UX Writing: what does this expression mean? User Experience Writing, literally, writing for the user experience. An almost imperceptible writing, but more than ever fundamental in any context, digital or otherwise: from websites to apps, from newsletters to e-commerce, but also in the physical world, in signage, information signs and so on. An ad hoc designed writing is essential to guide the person who is to explore each of these spaces. UX Writing is everywhere, but it often goes unnoticed, and it is an element to pay particular attention to when creating a simple and satisfying experience for people.
Let’s go deeper, focusing on the digital world. It is clear that we are talking about writing and texts: but which copy does the UX Writer deal with? We have mentioned almost imperceptible but fundamental texts: not surprisingly, in the context of UX Writing the term microcopy often resonates. Small portions of text, extremely concise, but very clear in their essentiality, which help people understand how to move in a digital space. Call to action, buttons of various kinds, menu items, names of fields within a form to be filled in, error messages and various feedback on the actions that are performed: all the texts relating to these elements (and many others) are the bread and butter of the UX Writer.
They might seem irrelevant, but think about it: how would you create your e-commerce account if there weren’t all these micro-texts to guide you step by step? How would you understand where you need to click to complete a payment? And if you are doing something wrong, how would you understand it, without an ad hoc message? Even just from these simple examples, the importance of microcopies and UX Writing is evident within the user experience: the interface would be incomplete without them, as well as the indications for navigating a site, an app and so on.
Is UX Writing just writing? No, on the contrary. To offer a pleasant and satisfying browsing experience to people, you must first of all get to know them. Know their needs and understand how to best meet them. Understand what they would like to find on our site. Understand their language, their words, and make them your own. Understanding the culture and the context of reference, in all their facets. In short, if you want to write to help those people have pleasant, useful and simple experiences, you must first listen to them.
This is why much of the work of a UX Writer is made up of research – to understand the people to write to – and collaboration: not only towards the recipients of his words, but also towards a multifaceted team that works in synergy, integrating the skills of different professional figures, from researchers to information architects, to experience and interface designers, with the sole aim of offering the best possible experience.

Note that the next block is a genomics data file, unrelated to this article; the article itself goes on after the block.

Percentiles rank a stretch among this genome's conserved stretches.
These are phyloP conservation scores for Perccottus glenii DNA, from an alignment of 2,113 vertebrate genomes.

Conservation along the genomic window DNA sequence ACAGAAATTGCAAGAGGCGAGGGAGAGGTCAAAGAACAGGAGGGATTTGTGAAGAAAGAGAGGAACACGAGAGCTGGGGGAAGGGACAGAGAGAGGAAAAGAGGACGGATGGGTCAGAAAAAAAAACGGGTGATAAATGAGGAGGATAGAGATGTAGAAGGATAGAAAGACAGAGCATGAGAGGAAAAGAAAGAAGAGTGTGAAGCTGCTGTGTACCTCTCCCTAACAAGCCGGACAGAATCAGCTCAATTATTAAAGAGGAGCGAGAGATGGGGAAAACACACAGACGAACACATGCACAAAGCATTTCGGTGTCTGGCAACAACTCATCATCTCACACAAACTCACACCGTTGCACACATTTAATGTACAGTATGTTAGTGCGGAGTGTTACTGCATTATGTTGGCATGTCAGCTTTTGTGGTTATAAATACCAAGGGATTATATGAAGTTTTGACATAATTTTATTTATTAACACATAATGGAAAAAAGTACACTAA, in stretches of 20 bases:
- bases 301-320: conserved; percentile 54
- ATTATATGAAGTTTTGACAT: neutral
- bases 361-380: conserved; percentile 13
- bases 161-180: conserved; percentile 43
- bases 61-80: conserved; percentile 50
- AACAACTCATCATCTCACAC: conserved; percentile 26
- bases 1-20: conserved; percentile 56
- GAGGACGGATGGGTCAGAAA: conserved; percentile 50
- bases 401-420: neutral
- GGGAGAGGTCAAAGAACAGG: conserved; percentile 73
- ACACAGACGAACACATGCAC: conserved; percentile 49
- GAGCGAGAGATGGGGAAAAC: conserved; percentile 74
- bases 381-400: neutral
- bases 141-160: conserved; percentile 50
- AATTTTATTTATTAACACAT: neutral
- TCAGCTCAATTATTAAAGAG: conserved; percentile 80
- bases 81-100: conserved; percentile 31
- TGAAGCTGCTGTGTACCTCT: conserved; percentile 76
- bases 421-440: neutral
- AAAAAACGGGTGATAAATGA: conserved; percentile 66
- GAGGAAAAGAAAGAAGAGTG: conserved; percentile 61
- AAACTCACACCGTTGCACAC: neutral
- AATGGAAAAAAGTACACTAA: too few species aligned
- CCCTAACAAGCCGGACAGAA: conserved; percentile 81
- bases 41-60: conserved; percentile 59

Writing is only the final stage of UX Writing. The focus is always only one: the user experience. This is why UX Writing differs substantially from the more traditional forms of Copywriting, the one linked to business and marketing objectives, whose focus, in the end, is always a product, a brand, a service, even if treated with different storytelling techniques. The objectives underlying these two types of writing are different: UX Writing has the mission of guiding the user’s experience and helping him in his navigation, Copywriting – in its broadest sense – can have an informative objective, it can help a product or a brand to stand out in the sea of web content in people’s eyes, it can help people find what they are looking for on search engines.
Now let’s try to understand in a more practical way what are some of the well thought out features of microcopy, with some best practices in the field of UX Writing.
Less is more: in this case it is truer than ever. Not surprisingly, we talk about microcopy. A text capable of guiding a person in the execution of a series of actions must be simple, clear at first glance, useful: no beating around the bush, frills, complex syntax. Just choose carefully the words to use to effectively express a concept.
Those used by the person we are addressing in his daily life. How can we make ourselves understood if we do not adopt a language common to that of our recipients? This is why listening to the people we want to address is an essential phase in UX Writing.
In this case – perhaps the only one – they will be more than welcome: whoever clicks on a button or link must always know where it will end up. Each action has a corresponding consequence and this consequence cannot be a surprise: those who surf a site must feel safe to have a pleasant experience. And knowing where you go after a click or a tap is a fundamental element for this purpose. The UX writer has therefore the task of clarifying where each button leads, using consistent words: everything has its own name and we must use it if we want to be understood by the reader. The button that clicks to print the page cannot say “Continue”, because it must clearly state what happens when people select it. “Print” is the correct solution.
Even microcopies must be aligned with the speaker’s tone of voice: “clarity and simplicity” are terms not in contrast with “personality”, you just need to find the right balance. It would be too easy to resort to standardized Call to action and microcopy, not to mention the fact that “Learn more” and “Click here” are by no means the most effective choice in most cases.